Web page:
Category Archives: Ian Fleming

Spectre

Spectre

I know that a lot of Pulp Curry readers are also James Bond fans. I have reviewed the 24th film in the Bond franchise, Spectre, for Australian Book Review Arts Update. You can read the review in full here on the Arts Update site.

In search of a proletarian James Bond

17-moments-of-spring-1

Still from the 1973 Soviet TV series, Seventeen Moments of Spring, based on the novel of the same name by Yulian Semyonov.

A few weeks ago I posted on one of the stranger cultural artefacts to come out of Australian pulp publishing in the sixties, the spy thriller Avakoum Zahov vs 07 by Bulgarian author, Andrei Gulyashki.

Spies first came to prominence as popular culture figures during World War One, it was the first Bond novel, Casino Royale, published in 1953, that really kick-started the modern fascination with spies. These days Bond may come across as massively cliched, but in the fifties and sixties, he was the epitome of sexual and social permissiveness, licensed to kill and swing. The casual sex, alcohol consumption, fine living and travel to exotic destinations were all potent symbols of the West’s economic and cultural affluence in the sixties.

Not only were the Soviet authorities aware of the global popularity of James Bond, they saw him as a major propaganda coup for the West. Fleming’s books were banned and Soviet newspapers lambasted the secret agent as a sadist and a Nazi.

And while Soviet culture never offered up anything as glitzy or lurid as Bond, it nonetheless produced its own fictional spies. The most infamous of these was Avakoum Zahov who featured in a series of books by Bulgarian author, Andrei Gulyashki, one of which was released in 1967 by local pulp outfit, Scripts Publications.… Read more

Pulp Friday: Avakoum Zahov Vs 07 and Soviet spy fiction

Avakoum Zahov versus 07 cover

“A battle to the death between two crack Secret Agents of East and West!”

This week’s Pulp Friday is one of the strangest cultural artefacts to come out of Australian pulp publishing in the sixties, the spy thriller Avakoum Zahov vs 07 by Bulgarian author, Andrei Gulyashki.

While spies first came to prominence as popular culture figures during World War One, it was the first Bond novel, Casino Royale, published in 1953, that really kick-started the modern fascination with spies. A host of well known authors as well as a legion of lesser know writers and pulp imitators, all followed in Bond’s wake.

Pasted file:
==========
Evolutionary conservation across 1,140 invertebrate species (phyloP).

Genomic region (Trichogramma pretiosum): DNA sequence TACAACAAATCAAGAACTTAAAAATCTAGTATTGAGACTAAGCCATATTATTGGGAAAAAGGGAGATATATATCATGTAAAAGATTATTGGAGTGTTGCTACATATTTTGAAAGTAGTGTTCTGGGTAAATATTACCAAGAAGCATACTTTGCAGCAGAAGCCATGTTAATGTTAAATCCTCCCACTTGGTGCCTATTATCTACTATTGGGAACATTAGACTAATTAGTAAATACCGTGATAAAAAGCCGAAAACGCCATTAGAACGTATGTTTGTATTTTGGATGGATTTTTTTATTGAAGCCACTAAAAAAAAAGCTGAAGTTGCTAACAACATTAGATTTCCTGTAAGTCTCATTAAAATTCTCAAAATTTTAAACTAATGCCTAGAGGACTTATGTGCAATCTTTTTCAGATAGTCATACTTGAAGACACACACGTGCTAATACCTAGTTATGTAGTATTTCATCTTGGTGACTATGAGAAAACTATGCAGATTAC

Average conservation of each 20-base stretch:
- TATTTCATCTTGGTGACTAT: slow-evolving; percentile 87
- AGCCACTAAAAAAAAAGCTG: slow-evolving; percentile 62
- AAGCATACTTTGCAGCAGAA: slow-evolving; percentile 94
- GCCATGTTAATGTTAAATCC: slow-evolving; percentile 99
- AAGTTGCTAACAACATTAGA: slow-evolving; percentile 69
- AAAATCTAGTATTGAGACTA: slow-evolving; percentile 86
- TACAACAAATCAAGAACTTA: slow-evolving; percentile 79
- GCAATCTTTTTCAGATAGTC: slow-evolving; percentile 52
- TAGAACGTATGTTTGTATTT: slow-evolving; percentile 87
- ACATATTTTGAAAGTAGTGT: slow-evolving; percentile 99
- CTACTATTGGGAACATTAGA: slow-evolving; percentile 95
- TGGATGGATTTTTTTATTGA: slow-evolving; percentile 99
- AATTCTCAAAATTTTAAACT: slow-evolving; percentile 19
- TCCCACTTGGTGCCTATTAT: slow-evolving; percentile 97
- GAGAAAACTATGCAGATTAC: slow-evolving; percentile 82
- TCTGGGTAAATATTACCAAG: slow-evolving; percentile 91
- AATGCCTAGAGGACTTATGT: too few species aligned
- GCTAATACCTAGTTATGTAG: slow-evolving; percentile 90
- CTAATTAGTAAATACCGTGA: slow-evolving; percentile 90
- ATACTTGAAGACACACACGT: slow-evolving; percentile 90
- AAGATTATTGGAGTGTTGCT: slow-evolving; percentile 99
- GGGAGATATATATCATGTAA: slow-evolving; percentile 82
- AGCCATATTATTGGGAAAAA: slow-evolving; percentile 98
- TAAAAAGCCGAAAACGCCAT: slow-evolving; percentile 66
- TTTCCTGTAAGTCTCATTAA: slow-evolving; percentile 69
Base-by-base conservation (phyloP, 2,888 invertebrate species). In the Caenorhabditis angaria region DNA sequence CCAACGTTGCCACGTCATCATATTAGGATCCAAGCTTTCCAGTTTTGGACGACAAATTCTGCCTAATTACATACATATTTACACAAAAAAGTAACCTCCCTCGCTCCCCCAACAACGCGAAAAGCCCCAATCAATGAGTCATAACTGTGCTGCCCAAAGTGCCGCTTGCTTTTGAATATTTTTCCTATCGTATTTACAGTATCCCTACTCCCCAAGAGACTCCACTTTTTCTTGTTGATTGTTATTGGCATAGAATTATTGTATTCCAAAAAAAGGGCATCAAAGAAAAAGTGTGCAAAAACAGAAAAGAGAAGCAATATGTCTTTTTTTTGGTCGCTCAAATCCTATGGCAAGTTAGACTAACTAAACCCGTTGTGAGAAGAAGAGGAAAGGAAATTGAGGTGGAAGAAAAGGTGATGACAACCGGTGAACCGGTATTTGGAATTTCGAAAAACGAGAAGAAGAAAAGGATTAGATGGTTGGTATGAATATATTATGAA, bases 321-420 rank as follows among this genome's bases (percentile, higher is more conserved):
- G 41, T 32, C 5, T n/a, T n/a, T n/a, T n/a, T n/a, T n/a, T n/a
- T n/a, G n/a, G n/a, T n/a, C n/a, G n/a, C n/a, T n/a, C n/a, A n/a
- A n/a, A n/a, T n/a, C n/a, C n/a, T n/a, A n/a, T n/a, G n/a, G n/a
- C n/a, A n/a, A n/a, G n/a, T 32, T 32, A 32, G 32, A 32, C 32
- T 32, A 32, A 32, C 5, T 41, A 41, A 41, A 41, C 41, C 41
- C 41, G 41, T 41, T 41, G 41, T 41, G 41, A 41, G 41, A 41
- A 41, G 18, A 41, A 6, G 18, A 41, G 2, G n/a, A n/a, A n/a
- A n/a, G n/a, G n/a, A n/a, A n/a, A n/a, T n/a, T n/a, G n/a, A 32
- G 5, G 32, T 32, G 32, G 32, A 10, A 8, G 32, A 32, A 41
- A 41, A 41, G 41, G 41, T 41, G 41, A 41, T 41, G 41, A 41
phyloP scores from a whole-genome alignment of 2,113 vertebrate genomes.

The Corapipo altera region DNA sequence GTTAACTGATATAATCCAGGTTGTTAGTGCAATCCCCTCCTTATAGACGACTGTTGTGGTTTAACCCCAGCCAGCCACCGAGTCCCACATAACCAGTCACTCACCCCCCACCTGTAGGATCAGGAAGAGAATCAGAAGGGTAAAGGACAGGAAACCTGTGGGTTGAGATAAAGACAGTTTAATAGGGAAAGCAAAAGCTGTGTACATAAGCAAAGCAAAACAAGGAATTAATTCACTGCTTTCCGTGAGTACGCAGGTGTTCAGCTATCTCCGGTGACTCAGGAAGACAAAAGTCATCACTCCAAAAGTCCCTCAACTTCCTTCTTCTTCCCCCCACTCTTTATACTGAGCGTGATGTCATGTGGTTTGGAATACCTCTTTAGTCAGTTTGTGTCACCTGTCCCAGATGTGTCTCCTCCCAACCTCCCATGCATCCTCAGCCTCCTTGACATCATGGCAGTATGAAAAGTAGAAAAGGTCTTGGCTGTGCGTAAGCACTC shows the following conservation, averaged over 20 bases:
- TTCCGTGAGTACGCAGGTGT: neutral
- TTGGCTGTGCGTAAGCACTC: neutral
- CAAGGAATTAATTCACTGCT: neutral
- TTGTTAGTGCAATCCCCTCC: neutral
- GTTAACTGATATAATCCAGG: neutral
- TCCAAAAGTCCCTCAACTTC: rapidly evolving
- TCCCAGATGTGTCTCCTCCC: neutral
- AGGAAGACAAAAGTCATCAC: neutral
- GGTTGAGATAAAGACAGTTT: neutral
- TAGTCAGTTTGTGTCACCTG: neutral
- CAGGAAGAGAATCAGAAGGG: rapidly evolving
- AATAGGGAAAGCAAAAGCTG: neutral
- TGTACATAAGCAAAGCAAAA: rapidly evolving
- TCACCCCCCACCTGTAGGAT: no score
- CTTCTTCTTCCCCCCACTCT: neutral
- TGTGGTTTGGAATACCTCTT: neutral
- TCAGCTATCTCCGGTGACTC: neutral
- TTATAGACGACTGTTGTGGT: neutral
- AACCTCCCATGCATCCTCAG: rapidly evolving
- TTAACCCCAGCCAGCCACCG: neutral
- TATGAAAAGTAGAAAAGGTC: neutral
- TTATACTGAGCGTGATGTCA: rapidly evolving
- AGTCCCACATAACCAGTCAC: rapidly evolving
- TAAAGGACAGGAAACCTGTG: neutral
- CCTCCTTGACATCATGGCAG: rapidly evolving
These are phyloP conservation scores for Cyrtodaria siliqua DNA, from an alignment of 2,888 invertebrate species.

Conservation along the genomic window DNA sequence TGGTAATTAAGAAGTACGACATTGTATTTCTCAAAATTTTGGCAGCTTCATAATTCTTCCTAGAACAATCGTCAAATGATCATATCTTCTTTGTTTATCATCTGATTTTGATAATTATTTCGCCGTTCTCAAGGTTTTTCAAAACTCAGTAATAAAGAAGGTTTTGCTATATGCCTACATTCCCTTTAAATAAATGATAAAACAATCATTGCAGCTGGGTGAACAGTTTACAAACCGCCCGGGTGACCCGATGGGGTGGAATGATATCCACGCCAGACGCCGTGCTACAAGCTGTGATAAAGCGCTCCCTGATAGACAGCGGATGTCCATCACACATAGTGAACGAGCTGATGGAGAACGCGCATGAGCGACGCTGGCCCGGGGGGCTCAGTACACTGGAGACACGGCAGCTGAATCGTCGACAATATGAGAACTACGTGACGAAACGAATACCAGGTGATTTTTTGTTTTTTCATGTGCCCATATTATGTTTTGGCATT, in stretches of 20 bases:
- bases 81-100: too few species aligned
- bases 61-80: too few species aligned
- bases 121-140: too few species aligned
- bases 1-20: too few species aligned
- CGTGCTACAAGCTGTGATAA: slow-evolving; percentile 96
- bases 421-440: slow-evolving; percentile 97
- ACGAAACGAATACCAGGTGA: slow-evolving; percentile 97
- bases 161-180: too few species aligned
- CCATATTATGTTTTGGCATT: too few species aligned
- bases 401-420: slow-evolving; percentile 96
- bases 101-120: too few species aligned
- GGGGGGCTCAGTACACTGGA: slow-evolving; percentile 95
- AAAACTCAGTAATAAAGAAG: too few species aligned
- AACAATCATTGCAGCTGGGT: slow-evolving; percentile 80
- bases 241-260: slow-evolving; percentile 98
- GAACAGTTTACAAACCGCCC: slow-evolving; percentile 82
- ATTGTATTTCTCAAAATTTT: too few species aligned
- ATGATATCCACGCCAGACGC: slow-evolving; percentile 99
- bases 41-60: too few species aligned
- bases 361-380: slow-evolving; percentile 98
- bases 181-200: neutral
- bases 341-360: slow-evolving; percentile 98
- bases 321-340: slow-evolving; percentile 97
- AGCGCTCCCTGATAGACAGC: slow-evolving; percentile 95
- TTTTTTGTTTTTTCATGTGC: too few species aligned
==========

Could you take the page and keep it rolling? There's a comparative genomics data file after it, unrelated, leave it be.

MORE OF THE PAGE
These days it’s easy to view Bond as little more than a clotheshorse with a few snappy lines of dialogue and a lot of high-tech gadgets, facing off against the latest embodiment of the West’s global fears.

But in the fifties and sixties, Bond was a blunt weapon in dinner suit whose sole purpose was to smash the West’s enemies. He was also the epitome of sexual and social permissiveness, licensed to kill and swing. The casual sex, alcohol consumption, fine living and travel to exotic destinations were all potent symbols of the West’s economic and cultural affluence in the sixties.

Not only were the Soviet authorities aware of the global popularity of James Bond, they saw him as a major propaganda coup for the West.… Read more

The books that hooked me on crime fiction

The Neon rainDo you remember what books got you into crime fiction?

When it all comes down to it, I have to credit my late father. Dad loved writers like Carter Brown, Mickey Spillane and Ian Fleming. He passed on his readings tastes to me, particularly his love of dark, pulp influenced crime fiction.

Here are the five books that began my love affair with crime fiction.

What are yours?

From Russia With Love – Ian Fleming I still have my father’s collection of James Bond novels published by Pan Books in the late fifties and sixties, which I saved from my mother’s frequent op shop culls. Published in 1957, From Russia With Love was the fifth Bond book but the first one I read.

It involves a complex plot by Soviet counter intelligence, SMERSH, to kill Bond and discredit British intelligence, using a beautiful Russian cipher clerk and a secret decoding machine as bait. Lashings of action and intrigue, evocative settings such as Istanbul and the Orient Express, characters including the SMERSH executioner, ‘Red Grant’, and the diabolical Colonel Rosa Klebb.

I can still remember reading this in my late teens and my mind going whoooosh with the possibilities.

The Neon Rain – James Lee Burke

The Neon Rain was another of my father’s books.… Read more